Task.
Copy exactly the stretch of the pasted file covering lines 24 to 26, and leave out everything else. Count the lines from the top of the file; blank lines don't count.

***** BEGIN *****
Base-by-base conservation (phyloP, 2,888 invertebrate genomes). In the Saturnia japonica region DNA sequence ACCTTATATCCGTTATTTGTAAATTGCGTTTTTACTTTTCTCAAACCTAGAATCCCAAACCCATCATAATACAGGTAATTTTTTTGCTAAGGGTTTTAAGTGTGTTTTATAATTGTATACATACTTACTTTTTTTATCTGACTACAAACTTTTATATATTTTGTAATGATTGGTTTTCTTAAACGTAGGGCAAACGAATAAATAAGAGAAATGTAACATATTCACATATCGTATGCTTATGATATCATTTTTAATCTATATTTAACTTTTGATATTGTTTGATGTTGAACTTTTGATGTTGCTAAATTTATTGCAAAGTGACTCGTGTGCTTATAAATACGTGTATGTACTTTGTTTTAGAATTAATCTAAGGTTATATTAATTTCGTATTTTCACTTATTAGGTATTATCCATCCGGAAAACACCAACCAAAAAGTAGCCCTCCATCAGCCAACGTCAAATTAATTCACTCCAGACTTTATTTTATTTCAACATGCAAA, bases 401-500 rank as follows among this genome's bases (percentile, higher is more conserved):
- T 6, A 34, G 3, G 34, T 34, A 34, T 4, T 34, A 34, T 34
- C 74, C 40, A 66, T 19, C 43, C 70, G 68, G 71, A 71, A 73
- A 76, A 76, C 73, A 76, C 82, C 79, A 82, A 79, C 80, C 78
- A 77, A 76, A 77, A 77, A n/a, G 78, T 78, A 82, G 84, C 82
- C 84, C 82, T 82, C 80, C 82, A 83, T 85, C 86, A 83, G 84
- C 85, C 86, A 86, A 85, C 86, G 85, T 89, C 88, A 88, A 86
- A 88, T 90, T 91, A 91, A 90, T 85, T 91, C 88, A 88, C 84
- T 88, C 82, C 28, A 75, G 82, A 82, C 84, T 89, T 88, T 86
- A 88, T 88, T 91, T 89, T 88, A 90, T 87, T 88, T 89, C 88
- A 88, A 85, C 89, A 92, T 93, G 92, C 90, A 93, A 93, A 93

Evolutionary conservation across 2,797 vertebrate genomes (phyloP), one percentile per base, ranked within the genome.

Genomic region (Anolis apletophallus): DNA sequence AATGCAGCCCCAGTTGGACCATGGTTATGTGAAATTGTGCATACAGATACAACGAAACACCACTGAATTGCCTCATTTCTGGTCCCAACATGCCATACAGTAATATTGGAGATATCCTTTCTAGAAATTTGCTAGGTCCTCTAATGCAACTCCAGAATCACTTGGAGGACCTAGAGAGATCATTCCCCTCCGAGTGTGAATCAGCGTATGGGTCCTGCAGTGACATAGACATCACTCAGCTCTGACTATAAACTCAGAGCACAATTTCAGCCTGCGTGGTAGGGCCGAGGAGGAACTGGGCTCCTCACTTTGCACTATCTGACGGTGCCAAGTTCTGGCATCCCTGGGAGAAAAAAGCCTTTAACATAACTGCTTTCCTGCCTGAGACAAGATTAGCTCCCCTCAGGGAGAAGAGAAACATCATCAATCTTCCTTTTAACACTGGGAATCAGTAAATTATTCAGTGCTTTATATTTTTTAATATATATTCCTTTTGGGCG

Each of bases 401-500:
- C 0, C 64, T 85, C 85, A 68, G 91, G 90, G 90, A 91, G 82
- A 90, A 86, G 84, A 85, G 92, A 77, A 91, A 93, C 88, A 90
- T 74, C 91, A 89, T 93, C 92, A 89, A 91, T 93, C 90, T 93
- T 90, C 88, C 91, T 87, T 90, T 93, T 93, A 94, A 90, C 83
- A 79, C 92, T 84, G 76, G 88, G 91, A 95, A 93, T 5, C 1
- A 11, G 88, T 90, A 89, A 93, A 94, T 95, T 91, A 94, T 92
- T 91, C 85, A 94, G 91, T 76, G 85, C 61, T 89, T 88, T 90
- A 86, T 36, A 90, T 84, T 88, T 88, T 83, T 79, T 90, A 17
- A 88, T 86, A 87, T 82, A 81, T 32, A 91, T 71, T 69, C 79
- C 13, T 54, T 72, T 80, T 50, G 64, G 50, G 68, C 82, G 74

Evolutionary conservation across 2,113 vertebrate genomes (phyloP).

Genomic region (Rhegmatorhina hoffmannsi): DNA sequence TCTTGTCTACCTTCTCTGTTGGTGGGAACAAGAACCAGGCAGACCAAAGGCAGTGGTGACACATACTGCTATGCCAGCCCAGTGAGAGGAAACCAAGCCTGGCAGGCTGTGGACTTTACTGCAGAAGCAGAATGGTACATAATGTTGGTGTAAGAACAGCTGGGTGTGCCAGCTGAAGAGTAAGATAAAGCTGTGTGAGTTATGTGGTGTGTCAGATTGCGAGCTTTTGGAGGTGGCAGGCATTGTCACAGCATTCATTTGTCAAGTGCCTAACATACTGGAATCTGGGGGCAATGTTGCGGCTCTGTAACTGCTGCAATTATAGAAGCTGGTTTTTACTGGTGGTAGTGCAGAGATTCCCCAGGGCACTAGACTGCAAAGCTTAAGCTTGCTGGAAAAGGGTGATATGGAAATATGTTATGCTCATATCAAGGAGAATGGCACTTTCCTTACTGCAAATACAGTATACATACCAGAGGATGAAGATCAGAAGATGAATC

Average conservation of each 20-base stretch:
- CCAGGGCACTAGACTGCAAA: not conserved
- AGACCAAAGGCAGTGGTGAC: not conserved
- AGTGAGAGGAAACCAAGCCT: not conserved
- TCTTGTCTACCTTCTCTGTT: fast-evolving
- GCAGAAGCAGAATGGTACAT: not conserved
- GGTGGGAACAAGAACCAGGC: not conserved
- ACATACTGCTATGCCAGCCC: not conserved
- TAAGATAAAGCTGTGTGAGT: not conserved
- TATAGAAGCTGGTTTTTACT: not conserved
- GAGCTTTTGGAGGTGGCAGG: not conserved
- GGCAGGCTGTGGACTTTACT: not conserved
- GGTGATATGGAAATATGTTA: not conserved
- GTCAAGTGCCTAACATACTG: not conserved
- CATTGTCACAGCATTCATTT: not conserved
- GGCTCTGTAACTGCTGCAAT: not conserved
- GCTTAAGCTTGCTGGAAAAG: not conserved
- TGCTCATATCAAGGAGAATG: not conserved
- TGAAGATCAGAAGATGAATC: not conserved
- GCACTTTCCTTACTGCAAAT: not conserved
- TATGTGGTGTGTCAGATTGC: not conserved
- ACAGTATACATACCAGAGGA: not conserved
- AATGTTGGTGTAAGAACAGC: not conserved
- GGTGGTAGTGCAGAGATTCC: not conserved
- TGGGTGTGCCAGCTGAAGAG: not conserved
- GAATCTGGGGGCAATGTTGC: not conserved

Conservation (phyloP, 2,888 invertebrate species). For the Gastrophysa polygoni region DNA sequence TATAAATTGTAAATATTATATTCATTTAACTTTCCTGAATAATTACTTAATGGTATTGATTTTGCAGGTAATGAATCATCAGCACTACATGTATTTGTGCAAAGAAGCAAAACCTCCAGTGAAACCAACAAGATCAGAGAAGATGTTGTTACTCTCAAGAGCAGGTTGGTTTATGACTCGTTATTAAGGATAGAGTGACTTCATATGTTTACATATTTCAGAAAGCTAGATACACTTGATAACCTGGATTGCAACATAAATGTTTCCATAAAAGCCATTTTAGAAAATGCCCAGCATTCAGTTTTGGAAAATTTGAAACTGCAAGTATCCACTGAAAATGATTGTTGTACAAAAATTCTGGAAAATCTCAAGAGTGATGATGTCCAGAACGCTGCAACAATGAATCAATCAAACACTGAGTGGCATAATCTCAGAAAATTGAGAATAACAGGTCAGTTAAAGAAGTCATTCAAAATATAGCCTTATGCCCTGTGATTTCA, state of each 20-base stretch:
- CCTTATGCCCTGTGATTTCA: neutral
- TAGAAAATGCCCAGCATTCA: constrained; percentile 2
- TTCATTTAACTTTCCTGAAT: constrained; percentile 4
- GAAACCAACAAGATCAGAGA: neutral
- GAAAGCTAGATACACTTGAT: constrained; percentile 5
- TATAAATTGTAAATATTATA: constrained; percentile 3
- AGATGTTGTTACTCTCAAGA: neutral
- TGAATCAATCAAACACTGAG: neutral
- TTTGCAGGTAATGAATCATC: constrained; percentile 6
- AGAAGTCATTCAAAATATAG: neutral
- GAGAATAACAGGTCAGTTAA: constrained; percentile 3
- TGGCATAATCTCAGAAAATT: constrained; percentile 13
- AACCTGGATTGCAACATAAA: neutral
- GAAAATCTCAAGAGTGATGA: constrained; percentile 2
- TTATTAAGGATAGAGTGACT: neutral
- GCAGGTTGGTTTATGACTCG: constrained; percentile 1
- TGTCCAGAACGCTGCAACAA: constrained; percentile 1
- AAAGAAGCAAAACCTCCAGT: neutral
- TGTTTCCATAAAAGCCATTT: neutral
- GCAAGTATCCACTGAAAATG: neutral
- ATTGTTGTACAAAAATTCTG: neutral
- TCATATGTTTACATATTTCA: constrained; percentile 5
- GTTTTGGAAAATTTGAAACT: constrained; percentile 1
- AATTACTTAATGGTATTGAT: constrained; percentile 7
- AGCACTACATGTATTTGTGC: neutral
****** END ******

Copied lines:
- C 13, T 54, T 72, T 80, T 50, G 64, G 50, G 68, C 82, G 74

Evolutionary conservation across 2,113 vertebrate genomes (phyloP).

Genomic region (Rhegmatorhina hoffmannsi): DNA sequence TCTTGTCTACCTTCTCTGTTGGTGGGAACAAGAACCAGGCAGACCAAAGGCAGTGGTGACACATACTGCTATGCCAGCCCAGTGAGAGGAAACCAAGCCTGGCAGGCTGTGGACTTTACTGCAGAAGCAGAATGGTACATAATGTTGGTGTAAGAACAGCTGGGTGTGCCAGCTGAAGAGTAAGATAAAGCTGTGTGAGTTATGTGGTGTGTCAGATTGCGAGCTTTTGGAGGTGGCAGGCATTGTCACAGCATTCATTTGTCAAGTGCCTAACATACTGGAATCTGGGGGCAATGTTGCGGCTCTGTAACTGCTGCAATTATAGAAGCTGGTTTTTACTGGTGGTAGTGCAGAGATTCCCCAGGGCACTAGACTGCAAAGCTTAAGCTTGCTGGAAAAGGGTGATATGGAAATATGTTATGCTCATATCAAGGAGAATGGCACTTTCCTTACTGCAAATACAGTATACATACCAGAGGATGAAGATCAGAAGATGAATC